[ArizonaSports] D-backs' A.J. Pollock undergoes hand surgery - Monday afternoon, Pollock had a plate and screws placed in his fractured right hand during a surgery performed by Dr. Don Sheridan. According to the Diamondbacks, Pollock is tentatively scheduled to resume baseball activity in about eight weeks.
[dbacks.com] D-backs outfielder A.J. Pollock earns second National League Player of Week award - Sad irony here, since Pollock, sustained a fractured fourth metacarpal bone against the Reds on Saturday. He still led the Majors in hitting over the past week with a .522 (12-for-23) average. led the NL with a .593 on-base percentage, scored nine runs, and was tied for the league lead in hits and slugging percentage (1.000).
[ArizonaSports] D-backs find success in the month of May, take strides after sluggish start - With the infusion of rookie Chase Anderson into the rotation and increased production out of Bronson Arroyo and Josh Collmenter, the D-backs' rotation showed signs of life that were missing throughout the team's unfortunate stumble out of the gates. The five-man unit combined to go 11-6 with 13 quality starts in 25 total appearances.
[FOX Sports] D-backs' recovery is all about the pitching - The D-backs had a 3.65 ERA team in May, shaving 1 1/2 runs off their season total... The games have regained a sense of normalcy. Bullpen roles are stabilized. Hitters do not have to feel like they need a big inning to stay in games. The defense can be content with the making the routine play instead of trying to force extra outs. "You ride behind your pitchers," center fielder A.J. Pollock said. "That sets the tone for the team. Good or bad, hitting is a streaky thing. If you can keep a team in a game consistently, which our pitches have done lately, it has really kept us fighting and competitive. It's huge.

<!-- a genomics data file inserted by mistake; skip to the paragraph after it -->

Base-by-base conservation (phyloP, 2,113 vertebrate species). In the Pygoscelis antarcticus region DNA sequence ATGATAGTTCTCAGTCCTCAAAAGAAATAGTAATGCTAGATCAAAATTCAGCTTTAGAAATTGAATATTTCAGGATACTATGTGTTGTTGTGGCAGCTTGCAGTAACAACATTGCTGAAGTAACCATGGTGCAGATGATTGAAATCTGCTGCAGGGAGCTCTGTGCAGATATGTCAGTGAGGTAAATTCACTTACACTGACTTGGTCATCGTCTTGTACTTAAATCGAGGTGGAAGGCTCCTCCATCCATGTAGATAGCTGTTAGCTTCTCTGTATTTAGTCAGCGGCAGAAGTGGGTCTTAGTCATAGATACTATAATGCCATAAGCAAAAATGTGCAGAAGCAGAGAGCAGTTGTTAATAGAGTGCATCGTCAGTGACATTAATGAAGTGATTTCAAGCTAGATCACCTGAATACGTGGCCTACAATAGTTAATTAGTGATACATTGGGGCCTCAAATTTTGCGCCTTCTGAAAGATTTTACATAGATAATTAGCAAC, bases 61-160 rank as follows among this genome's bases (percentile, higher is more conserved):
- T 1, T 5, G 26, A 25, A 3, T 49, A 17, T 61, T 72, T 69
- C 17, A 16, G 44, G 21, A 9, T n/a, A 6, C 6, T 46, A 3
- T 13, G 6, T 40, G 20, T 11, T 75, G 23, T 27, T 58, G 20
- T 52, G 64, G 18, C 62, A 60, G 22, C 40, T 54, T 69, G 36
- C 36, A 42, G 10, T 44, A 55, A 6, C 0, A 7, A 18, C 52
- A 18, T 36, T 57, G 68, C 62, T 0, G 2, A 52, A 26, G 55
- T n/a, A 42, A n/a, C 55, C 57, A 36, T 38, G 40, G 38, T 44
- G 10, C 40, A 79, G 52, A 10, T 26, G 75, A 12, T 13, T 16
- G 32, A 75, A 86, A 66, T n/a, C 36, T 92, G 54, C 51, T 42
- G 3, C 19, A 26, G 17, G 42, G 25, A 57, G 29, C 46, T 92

[dbacks.com] Webb reflects on 'devastating' end to career - "It was tough. I put a lot of time and effort in for nothing," Webb said. "That was the most frustrating part, never being able to come back especially when everything seemed to look fine in the pictures and all that. That was the toughest part, to go from the top of the game, probably one of the best pitchers in the game, to be done."
[STLToday] La Russa starts journey down untraveled road - [La Russa] says he will influence what bunt defenses are used and "how we play the game." His hand will be seen with staffing. This is not some honorary post made for a guy who’s already ridden his last rodeo. Kendrick has issued a de facto all-points bulletin: La Russa’s way will be the organization’s way. "The general manager will have his normal responsibilities. The only thing is they’ve inserted a guy with 50 years’ experience who will be part of that process," La Russa says.
[dbacks.com] Diamondbacks focusing on talent above need in 2014 Draft - The CBA reined in some of the spending on the Draft so more high school players elected to sign in 2011, the year prior to the limits, rather than attend college. Had they gone to college, this would be the first time they would be eligible to be drafted again. "This is the first year you're seeing the results of the change in the CBA in terms of this year's Draft," Montgomery said. "I think there are less guys at the college level because we signed a lot of them in 2011."